The Nexus Platform is enabled by
The Nexus Platform is enabled by
The Middle East and North Africa (MENA) region is facing mounting pressures on its natural resources. Climate change, population growth, food insecurity, water scarcity and extreme weather events are feeding into regional tensions and these are expected to increase in the future, especially tensions over shared water resources. Building the resilience of local communities and government institutions to cope with current and future water scarcity is imperative. Effective management of natural resources as part of sustainable development is key to building this resilience.
At the second Planetary Security Initiative Conference in December 2016 that took place at The Hague, Netherlands, a working group focusing on the MENA region discussed the need to build resilience towards resource scarcity through an integrated approach to water, energy and food management. The recommendation was to turn from theoretical studies to action by engaging in a dialogue with relevant policy makers from countries in the region, building on existing initiatives and successful examples of integrated planning in order to identify possible areas and scales for national integrated planning and regional cooperation.
Therefore, the IGG MENA Hub, in collaboration with RVO and the NL Ministry of Foreign Affairs, in partnership with the Issam Fares Institute has taken the initiative to organize a sub- regional policy dialogue for the Levant as part of the Planetary Security Initiative on an integrated approach to the water-energy-food (WEF) nexus.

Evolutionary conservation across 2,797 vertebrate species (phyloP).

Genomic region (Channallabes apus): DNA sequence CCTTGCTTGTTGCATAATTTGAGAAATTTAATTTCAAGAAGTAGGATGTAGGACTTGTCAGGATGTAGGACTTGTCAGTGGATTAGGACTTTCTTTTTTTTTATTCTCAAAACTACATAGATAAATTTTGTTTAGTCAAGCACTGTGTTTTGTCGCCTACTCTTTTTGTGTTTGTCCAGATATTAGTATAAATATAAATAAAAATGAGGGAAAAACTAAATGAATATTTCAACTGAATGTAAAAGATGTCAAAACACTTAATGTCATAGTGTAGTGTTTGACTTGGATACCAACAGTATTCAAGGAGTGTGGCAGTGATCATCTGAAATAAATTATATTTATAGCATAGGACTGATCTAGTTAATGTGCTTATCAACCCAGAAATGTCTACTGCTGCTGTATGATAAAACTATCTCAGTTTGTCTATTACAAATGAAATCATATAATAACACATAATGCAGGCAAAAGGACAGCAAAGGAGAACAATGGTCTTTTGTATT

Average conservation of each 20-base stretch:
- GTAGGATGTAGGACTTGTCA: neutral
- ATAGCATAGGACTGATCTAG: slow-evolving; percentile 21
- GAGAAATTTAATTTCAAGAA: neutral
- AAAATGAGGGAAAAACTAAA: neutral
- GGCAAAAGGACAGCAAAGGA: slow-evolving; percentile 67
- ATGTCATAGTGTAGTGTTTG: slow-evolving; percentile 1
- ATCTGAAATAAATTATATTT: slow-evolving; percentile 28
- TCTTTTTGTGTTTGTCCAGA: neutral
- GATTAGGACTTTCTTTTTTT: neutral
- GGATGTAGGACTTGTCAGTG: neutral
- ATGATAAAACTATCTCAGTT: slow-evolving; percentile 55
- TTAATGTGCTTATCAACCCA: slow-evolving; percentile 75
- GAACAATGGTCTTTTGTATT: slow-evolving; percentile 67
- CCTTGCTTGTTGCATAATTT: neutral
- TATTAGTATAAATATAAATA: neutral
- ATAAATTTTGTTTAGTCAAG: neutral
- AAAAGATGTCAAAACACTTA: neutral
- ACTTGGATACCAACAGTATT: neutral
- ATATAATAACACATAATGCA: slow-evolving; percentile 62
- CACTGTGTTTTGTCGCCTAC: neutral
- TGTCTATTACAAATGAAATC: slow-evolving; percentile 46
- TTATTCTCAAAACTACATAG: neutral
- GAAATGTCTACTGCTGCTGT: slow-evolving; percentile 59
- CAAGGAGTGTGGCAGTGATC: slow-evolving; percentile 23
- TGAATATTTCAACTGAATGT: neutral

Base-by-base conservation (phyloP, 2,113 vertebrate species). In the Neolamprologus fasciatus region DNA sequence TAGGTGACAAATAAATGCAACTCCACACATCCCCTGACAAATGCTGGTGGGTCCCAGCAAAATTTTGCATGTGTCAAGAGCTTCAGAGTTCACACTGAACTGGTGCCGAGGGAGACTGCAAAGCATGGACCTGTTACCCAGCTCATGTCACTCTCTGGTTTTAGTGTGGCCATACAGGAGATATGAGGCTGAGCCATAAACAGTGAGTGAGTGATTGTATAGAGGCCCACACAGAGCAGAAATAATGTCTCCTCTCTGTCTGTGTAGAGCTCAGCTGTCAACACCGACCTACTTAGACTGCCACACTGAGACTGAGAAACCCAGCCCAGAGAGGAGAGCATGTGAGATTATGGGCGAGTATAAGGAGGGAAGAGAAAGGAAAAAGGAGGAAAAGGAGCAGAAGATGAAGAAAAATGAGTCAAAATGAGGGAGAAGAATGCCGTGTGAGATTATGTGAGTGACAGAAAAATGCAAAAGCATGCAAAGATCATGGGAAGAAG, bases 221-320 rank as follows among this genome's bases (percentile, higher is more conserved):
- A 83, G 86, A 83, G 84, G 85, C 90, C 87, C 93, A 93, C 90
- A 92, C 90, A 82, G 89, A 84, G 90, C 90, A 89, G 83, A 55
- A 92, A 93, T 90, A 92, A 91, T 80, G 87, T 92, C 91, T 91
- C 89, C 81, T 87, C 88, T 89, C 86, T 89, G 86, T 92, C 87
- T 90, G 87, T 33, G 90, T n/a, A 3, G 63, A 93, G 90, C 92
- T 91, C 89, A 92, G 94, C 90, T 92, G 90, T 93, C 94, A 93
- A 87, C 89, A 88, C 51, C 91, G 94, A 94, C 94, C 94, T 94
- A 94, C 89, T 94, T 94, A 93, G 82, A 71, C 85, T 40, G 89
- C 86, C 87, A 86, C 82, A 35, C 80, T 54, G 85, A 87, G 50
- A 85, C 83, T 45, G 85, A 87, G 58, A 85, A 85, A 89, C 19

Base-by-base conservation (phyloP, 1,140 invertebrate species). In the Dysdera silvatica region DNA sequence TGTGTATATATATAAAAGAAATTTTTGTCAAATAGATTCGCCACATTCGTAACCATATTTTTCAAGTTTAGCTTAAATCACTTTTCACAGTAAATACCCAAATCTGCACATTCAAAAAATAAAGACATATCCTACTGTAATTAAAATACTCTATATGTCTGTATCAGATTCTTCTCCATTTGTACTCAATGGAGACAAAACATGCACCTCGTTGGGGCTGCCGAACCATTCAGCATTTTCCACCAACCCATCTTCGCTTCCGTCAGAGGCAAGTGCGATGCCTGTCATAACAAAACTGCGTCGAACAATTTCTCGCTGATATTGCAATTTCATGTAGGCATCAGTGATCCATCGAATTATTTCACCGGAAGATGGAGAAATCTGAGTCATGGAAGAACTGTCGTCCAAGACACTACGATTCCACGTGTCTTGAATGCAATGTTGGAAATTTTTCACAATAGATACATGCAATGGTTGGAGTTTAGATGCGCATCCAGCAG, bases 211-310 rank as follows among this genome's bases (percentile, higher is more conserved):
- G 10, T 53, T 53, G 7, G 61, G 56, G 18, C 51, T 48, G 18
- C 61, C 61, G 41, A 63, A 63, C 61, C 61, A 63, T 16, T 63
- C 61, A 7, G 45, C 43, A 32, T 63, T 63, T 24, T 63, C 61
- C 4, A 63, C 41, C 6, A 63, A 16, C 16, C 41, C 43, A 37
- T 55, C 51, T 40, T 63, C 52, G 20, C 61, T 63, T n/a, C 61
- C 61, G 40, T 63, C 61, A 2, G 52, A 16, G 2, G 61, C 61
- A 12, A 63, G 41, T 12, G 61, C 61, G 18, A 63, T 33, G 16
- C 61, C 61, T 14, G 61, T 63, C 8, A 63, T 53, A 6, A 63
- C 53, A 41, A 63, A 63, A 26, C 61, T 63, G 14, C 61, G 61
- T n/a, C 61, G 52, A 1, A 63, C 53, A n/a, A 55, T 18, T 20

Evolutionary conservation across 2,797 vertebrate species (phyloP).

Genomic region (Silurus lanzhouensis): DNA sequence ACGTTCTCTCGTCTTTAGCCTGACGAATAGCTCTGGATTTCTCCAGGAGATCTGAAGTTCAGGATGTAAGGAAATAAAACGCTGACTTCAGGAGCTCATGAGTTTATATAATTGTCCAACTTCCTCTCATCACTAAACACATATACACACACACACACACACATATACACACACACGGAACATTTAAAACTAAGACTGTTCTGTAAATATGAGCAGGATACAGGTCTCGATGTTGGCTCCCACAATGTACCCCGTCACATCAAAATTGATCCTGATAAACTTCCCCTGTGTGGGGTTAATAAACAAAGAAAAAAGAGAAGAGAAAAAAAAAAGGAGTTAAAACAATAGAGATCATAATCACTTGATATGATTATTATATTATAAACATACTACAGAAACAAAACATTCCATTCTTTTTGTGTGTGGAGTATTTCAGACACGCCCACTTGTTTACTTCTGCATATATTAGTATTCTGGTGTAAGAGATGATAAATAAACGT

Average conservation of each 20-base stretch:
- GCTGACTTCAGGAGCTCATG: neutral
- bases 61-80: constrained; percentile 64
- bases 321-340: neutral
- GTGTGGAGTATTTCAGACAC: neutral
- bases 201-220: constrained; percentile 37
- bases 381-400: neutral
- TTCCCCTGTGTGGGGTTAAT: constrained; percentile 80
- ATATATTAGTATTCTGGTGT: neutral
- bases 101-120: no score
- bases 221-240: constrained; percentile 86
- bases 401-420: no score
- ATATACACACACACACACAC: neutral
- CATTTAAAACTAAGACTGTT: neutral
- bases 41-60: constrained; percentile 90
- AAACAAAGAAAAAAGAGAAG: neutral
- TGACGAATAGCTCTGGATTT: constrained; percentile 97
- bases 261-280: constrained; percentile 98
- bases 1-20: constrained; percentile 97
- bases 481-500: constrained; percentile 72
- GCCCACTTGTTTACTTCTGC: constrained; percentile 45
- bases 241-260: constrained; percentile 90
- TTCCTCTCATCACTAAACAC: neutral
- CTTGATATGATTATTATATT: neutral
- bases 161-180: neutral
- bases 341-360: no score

The first workshop of the policy dialogue is taking place in Amman Jordan on the 4th and 5th of October, 2017 and will include representatives of ministries of Water, Agriculture and Energy of Lebanon, Jordan, Iraq and Palestine. The second consultation meeting will take place in Beirut, Lebanon on 23- 24 November, 2017.
The short term aim of the policy dialogue meetings that will take place in Amman and Beirut is to identify modalities for regional cooperation or collaboration using the Water-Energy-Food Nexus Approach as a vehicle.
The objectives include:
Achieving the Sustainable Development Goals (SDGs), adopted by the United Nations General Assembly in September 2015, challenges and engages the efforts of both rich and poor countries. The multi and cross-sectorial nature of the SDGs recognize an urgent need for an integrated management approach to achieve the long-term sustainability agenda. Such an approach recognizes the synergies and trade-offs among resources and considers pursuing cross-sectorial solutions (Obersteiner et al., 2016).One such integrated approach is what is known as the “Nexus Approach”.